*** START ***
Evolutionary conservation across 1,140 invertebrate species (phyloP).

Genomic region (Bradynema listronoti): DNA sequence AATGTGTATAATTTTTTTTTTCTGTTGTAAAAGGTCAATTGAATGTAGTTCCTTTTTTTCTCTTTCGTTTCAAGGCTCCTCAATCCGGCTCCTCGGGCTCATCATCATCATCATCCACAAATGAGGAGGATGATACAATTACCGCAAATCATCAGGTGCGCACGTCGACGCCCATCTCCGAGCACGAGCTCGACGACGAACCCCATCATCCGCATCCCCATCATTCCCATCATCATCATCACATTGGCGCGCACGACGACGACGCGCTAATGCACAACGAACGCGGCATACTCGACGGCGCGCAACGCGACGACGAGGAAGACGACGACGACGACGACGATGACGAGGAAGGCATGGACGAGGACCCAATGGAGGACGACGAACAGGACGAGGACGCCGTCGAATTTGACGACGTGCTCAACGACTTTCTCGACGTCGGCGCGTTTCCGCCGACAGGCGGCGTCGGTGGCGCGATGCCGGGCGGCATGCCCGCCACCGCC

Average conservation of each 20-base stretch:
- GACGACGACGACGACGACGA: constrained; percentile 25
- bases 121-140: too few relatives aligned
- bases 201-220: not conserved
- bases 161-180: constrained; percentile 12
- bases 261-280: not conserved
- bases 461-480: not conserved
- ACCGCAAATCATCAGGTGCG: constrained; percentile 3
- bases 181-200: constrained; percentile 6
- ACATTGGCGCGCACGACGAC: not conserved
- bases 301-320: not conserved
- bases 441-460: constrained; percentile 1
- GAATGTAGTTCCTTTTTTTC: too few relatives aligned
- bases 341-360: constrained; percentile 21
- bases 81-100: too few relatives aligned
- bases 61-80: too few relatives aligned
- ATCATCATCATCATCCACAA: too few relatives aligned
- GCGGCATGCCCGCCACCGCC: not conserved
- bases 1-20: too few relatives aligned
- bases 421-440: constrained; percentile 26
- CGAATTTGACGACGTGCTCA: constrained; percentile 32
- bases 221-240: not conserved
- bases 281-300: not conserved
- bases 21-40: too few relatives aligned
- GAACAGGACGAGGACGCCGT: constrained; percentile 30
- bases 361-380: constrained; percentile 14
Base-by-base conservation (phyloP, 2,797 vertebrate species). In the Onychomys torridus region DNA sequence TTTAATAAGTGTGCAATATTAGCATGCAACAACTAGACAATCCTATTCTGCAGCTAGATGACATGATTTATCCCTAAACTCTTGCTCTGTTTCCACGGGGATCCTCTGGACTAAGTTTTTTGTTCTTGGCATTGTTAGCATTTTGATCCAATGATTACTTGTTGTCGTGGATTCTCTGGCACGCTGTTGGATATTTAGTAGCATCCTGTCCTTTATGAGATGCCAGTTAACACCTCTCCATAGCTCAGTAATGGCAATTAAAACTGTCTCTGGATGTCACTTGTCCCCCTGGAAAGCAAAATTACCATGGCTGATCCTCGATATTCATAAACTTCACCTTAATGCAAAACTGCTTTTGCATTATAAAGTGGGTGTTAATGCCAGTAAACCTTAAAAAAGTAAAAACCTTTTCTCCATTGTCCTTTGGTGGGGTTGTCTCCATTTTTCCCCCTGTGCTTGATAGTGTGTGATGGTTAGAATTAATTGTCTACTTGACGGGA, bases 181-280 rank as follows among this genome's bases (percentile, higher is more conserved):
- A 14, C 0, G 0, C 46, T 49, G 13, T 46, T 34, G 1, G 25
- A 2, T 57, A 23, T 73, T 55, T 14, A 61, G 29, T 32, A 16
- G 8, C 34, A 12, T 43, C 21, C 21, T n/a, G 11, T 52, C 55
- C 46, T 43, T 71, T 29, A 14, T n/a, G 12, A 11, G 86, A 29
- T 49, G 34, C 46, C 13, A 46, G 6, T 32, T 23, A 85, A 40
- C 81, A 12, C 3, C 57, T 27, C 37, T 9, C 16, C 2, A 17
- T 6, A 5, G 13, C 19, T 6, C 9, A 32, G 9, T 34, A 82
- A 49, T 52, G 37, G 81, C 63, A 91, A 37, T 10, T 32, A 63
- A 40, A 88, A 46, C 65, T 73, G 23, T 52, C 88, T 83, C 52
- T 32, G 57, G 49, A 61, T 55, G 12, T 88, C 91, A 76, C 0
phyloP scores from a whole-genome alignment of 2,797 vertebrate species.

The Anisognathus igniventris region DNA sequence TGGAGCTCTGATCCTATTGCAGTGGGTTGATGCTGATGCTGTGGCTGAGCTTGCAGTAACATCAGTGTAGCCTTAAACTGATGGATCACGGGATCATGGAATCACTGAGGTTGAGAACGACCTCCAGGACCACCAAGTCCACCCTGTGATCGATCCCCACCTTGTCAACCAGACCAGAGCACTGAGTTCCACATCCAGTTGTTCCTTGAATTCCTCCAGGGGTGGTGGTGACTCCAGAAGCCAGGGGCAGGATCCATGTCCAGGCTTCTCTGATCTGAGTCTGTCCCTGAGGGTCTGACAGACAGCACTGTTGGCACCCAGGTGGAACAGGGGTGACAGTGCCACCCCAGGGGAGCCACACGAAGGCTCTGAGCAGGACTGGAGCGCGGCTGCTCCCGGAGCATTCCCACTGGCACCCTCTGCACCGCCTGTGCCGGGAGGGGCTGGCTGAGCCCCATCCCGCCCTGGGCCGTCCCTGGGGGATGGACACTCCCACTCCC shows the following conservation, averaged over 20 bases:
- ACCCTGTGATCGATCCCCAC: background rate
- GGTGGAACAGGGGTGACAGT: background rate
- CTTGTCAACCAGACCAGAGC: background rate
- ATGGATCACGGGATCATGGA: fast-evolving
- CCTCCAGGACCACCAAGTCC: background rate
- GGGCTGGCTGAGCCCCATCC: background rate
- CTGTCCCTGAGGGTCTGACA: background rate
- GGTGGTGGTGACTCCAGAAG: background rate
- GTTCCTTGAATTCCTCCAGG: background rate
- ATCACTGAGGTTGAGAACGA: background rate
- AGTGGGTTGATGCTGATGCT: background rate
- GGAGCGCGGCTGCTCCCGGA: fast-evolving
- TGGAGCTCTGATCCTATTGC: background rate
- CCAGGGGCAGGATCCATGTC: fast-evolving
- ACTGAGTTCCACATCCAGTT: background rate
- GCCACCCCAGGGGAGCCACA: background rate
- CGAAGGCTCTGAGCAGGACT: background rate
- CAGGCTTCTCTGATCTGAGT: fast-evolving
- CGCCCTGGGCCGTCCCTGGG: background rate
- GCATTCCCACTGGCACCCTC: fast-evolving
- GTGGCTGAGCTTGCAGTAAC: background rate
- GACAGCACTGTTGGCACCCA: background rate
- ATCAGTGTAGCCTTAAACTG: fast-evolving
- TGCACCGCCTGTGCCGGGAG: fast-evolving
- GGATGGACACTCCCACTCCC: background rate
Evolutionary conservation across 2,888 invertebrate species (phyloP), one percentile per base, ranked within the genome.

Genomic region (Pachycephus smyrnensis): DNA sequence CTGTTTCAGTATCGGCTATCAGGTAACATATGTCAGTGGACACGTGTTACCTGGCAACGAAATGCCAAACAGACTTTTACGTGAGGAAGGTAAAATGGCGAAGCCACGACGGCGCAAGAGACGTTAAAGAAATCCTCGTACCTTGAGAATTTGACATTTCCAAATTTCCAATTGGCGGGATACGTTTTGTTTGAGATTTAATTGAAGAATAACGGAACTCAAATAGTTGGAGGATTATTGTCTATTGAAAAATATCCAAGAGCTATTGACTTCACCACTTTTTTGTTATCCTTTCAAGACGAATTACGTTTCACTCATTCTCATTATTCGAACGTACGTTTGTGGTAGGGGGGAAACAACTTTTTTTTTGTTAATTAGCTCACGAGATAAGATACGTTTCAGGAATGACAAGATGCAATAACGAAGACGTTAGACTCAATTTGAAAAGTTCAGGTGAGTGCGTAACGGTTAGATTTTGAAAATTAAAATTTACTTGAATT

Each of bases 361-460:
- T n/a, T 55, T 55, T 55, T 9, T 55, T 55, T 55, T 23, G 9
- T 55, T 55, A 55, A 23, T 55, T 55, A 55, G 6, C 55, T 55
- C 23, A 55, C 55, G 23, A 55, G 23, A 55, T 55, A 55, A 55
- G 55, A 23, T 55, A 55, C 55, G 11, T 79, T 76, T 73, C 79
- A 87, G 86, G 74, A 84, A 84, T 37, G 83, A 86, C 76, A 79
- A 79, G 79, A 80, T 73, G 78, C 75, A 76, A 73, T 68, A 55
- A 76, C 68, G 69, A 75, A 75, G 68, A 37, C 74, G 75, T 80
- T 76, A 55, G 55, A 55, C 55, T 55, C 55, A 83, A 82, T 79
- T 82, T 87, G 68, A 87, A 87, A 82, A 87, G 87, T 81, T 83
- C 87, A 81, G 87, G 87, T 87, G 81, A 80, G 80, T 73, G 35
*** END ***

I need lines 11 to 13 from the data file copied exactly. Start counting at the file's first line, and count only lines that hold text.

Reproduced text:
- bases 181-200: constrained; percentile 6
- ACATTGGCGCGCACGACGAC: not conserved
- bases 301-320: not conserved